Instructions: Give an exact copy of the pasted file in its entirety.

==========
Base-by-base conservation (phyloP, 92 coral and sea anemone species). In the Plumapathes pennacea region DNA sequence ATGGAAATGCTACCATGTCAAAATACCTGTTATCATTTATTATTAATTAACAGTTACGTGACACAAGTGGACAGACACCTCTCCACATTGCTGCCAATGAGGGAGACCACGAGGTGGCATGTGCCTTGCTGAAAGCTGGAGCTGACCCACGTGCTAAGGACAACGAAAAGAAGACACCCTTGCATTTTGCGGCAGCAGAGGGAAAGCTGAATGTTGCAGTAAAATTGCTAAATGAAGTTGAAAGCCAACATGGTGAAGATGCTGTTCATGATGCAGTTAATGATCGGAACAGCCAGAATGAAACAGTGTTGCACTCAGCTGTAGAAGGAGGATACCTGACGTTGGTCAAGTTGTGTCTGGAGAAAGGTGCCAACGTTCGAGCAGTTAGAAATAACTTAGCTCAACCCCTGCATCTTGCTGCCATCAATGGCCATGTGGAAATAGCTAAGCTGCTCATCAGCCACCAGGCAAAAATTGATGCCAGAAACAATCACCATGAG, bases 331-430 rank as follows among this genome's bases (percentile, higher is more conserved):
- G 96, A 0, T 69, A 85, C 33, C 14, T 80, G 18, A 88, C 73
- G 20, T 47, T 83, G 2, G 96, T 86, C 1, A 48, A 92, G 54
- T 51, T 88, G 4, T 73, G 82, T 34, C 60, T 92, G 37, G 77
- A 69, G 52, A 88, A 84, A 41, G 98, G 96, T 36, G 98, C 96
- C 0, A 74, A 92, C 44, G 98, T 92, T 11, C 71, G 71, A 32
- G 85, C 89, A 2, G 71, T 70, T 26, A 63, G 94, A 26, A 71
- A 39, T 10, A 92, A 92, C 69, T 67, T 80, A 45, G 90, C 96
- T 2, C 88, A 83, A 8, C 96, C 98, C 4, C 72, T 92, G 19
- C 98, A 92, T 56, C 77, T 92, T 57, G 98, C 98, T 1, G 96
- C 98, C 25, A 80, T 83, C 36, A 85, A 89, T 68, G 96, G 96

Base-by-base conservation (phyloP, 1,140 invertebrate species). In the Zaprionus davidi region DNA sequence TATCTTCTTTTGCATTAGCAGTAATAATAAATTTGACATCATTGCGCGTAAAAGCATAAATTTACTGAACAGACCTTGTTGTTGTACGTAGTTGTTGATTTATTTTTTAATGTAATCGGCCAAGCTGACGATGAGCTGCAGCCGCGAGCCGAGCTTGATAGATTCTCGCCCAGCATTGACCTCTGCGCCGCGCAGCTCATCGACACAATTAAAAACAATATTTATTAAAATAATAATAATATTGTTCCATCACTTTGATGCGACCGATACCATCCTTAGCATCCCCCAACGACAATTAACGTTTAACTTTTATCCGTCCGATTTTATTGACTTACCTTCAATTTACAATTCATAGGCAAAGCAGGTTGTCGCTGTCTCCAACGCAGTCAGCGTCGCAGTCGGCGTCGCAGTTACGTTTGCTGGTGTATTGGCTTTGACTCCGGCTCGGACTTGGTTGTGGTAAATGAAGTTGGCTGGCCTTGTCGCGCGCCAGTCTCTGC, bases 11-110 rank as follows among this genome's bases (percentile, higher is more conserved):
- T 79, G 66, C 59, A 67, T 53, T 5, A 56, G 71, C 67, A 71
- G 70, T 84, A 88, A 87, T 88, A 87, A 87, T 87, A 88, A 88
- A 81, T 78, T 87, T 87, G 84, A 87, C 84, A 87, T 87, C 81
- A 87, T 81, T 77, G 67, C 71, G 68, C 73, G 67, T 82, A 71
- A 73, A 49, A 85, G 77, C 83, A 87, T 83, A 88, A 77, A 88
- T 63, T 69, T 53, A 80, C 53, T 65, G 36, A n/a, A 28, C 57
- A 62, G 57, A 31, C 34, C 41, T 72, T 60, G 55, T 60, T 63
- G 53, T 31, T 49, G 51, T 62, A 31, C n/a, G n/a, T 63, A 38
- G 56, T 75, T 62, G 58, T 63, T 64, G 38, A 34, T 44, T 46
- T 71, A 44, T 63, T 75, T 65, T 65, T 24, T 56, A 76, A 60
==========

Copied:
Base-by-base conservation (phyloP, 92 coral and sea anemone species). In the Plumapathes pennacea region DNA sequence ATGGAAATGCTACCATGTCAAAATACCTGTTATCATTTATTATTAATTAACAGTTACGTGACACAAGTGGACAGACACCTCTCCACATTGCTGCCAATGAGGGAGACCACGAGGTGGCATGTGCCTTGCTGAAAGCTGGAGCTGACCCACGTGCTAAGGACAACGAAAAGAAGACACCCTTGCATTTTGCGGCAGCAGAGGGAAAGCTGAATGTTGCAGTAAAATTGCTAAATGAAGTTGAAAGCCAACATGGTGAAGATGCTGTTCATGATGCAGTTAATGATCGGAACAGCCAGAATGAAACAGTGTTGCACTCAGCTGTAGAAGGAGGATACCTGACGTTGGTCAAGTTGTGTCTGGAGAAAGGTGCCAACGTTCGAGCAGTTAGAAATAACTTAGCTCAACCCCTGCATCTTGCTGCCATCAATGGCCATGTGGAAATAGCTAAGCTGCTCATCAGCCACCAGGCAAAAATTGATGCCAGAAACAATCACCATGAG, bases 331-430 rank as follows among this genome's bases (percentile, higher is more conserved):
- G 96, A 0, T 69, A 85, C 33, C 14, T 80, G 18, A 88, C 73
- G 20, T 47, T 83, G 2, G 96, T 86, C 1, A 48, A 92, G 54
- T 51, T 88, G 4, T 73, G 82, T 34, C 60, T 92, G 37, G 77
- A 69, G 52, A 88, A 84, A 41, G 98, G 96, T 36, G 98, C 96
- C 0, A 74, A 92, C 44, G 98, T 92, T 11, C 71, G 71, A 32
- G 85, C 89, A 2, G 71, T 70, T 26, A 63, G 94, A 26, A 71
- A 39, T 10, A 92, A 92, C 69, T 67, T 80, A 45, G 90, C 96
- T 2, C 88, A 83, A 8, C 96, C 98, C 4, C 72, T 92, G 19
- C 98, A 92, T 56, C 77, T 92, T 57, G 98, C 98, T 1, G 96
- C 98, C 25, A 80, T 83, C 36, A 85, A 89, T 68, G 96, G 96

Base-by-base conservation (phyloP, 1,140 invertebrate species). In the Zaprionus davidi region DNA sequence TATCTTCTTTTGCATTAGCAGTAATAATAAATTTGACATCATTGCGCGTAAAAGCATAAATTTACTGAACAGACCTTGTTGTTGTACGTAGTTGTTGATTTATTTTTTAATGTAATCGGCCAAGCTGACGATGAGCTGCAGCCGCGAGCCGAGCTTGATAGATTCTCGCCCAGCATTGACCTCTGCGCCGCGCAGCTCATCGACACAATTAAAAACAATATTTATTAAAATAATAATAATATTGTTCCATCACTTTGATGCGACCGATACCATCCTTAGCATCCCCCAACGACAATTAACGTTTAACTTTTATCCGTCCGATTTTATTGACTTACCTTCAATTTACAATTCATAGGCAAAGCAGGTTGTCGCTGTCTCCAACGCAGTCAGCGTCGCAGTCGGCGTCGCAGTTACGTTTGCTGGTGTATTGGCTTTGACTCCGGCTCGGACTTGGTTGTGGTAAATGAAGTTGGCTGGCCTTGTCGCGCGCCAGTCTCTGC, bases 11-110 rank as follows among this genome's bases (percentile, higher is more conserved):
- T 79, G 66, C 59, A 67, T 53, T 5, A 56, G 71, C 67, A 71
- G 70, T 84, A 88, A 87, T 88, A 87, A 87, T 87, A 88, A 88
- A 81, T 78, T 87, T 87, G 84, A 87, C 84, A 87, T 87, C 81
- A 87, T 81, T 77, G 67, C 71, G 68, C 73, G 67, T 82, A 71
- A 73, A 49, A 85, G 77, C 83, A 87, T 83, A 88, A 77, A 88
- T 63, T 69, T 53, A 80, C 53, T 65, G 36, A n/a, A 28, C 57
- A 62, G 57, A 31, C 34, C 41, T 72, T 60, G 55, T 60, T 63
- G 53, T 31, T 49, G 51, T 62, A 31, C n/a, G n/a, T 63, A 38
- G 56, T 75, T 62, G 58, T 63, T 64, G 38, A 34, T 44, T 46
- T 71, A 44, T 63, T 75, T 65, T 65, T 24, T 56, A 76, A 60